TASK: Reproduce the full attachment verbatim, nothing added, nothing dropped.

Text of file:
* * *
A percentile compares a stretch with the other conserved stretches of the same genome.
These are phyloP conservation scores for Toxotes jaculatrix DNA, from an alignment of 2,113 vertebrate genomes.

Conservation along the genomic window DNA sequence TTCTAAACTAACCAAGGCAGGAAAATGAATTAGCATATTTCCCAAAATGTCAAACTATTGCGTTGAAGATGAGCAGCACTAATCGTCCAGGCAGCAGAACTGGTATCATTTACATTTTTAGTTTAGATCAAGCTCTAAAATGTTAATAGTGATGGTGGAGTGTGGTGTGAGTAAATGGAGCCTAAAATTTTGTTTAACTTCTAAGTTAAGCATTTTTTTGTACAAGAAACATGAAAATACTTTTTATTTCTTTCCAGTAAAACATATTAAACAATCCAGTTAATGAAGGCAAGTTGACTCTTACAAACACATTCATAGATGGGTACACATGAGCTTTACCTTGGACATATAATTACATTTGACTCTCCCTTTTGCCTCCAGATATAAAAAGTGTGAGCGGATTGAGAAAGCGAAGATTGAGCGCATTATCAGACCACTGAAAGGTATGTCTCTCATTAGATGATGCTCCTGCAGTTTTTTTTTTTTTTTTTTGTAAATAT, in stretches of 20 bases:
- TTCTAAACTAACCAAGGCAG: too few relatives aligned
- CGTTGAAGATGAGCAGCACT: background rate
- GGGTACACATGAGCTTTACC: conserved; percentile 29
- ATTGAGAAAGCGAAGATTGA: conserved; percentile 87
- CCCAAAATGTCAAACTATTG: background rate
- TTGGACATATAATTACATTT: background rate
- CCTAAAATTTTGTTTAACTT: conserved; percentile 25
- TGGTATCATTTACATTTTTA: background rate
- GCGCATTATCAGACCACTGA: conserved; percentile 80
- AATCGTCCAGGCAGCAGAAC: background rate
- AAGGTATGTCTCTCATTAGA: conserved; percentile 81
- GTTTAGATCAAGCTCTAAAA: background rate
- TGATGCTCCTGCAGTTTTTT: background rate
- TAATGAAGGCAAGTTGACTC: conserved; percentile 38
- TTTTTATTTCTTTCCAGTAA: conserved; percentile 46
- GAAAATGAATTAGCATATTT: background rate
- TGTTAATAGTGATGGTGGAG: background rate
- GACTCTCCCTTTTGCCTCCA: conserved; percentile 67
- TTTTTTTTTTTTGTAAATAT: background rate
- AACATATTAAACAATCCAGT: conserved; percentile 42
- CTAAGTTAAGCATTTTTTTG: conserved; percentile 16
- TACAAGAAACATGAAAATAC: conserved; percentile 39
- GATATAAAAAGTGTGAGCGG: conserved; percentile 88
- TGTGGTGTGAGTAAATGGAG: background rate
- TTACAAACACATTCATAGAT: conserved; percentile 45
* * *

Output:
A percentile compares a stretch with the other conserved stretches of the same genome.
These are phyloP conservation scores for Toxotes jaculatrix DNA, from an alignment of 2,113 vertebrate genomes.

Conservation along the genomic window DNA sequence TTCTAAACTAACCAAGGCAGGAAAATGAATTAGCATATTTCCCAAAATGTCAAACTATTGCGTTGAAGATGAGCAGCACTAATCGTCCAGGCAGCAGAACTGGTATCATTTACATTTTTAGTTTAGATCAAGCTCTAAAATGTTAATAGTGATGGTGGAGTGTGGTGTGAGTAAATGGAGCCTAAAATTTTGTTTAACTTCTAAGTTAAGCATTTTTTTGTACAAGAAACATGAAAATACTTTTTATTTCTTTCCAGTAAAACATATTAAACAATCCAGTTAATGAAGGCAAGTTGACTCTTACAAACACATTCATAGATGGGTACACATGAGCTTTACCTTGGACATATAATTACATTTGACTCTCCCTTTTGCCTCCAGATATAAAAAGTGTGAGCGGATTGAGAAAGCGAAGATTGAGCGCATTATCAGACCACTGAAAGGTATGTCTCTCATTAGATGATGCTCCTGCAGTTTTTTTTTTTTTTTTTTGTAAATAT, in stretches of 20 bases:
- TTCTAAACTAACCAAGGCAG: too few relatives aligned
- CGTTGAAGATGAGCAGCACT: background rate
- GGGTACACATGAGCTTTACC: conserved; percentile 29
- ATTGAGAAAGCGAAGATTGA: conserved; percentile 87
- CCCAAAATGTCAAACTATTG: background rate
- TTGGACATATAATTACATTT: background rate
- CCTAAAATTTTGTTTAACTT: conserved; percentile 25
- TGGTATCATTTACATTTTTA: background rate
- GCGCATTATCAGACCACTGA: conserved; percentile 80
- AATCGTCCAGGCAGCAGAAC: background rate
- AAGGTATGTCTCTCATTAGA: conserved; percentile 81
- GTTTAGATCAAGCTCTAAAA: background rate
- TGATGCTCCTGCAGTTTTTT: background rate
- TAATGAAGGCAAGTTGACTC: conserved; percentile 38
- TTTTTATTTCTTTCCAGTAA: conserved; percentile 46
- GAAAATGAATTAGCATATTT: background rate
- TGTTAATAGTGATGGTGGAG: background rate
- GACTCTCCCTTTTGCCTCCA: conserved; percentile 67
- TTTTTTTTTTTTGTAAATAT: background rate
- AACATATTAAACAATCCAGT: conserved; percentile 42
- CTAAGTTAAGCATTTTTTTG: conserved; percentile 16
- TACAAGAAACATGAAAATAC: conserved; percentile 39
- GATATAAAAAGTGTGAGCGG: conserved; percentile 88
- TGTGGTGTGAGTAAATGGAG: background rate
- TTACAAACACATTCATAGAT: conserved; percentile 45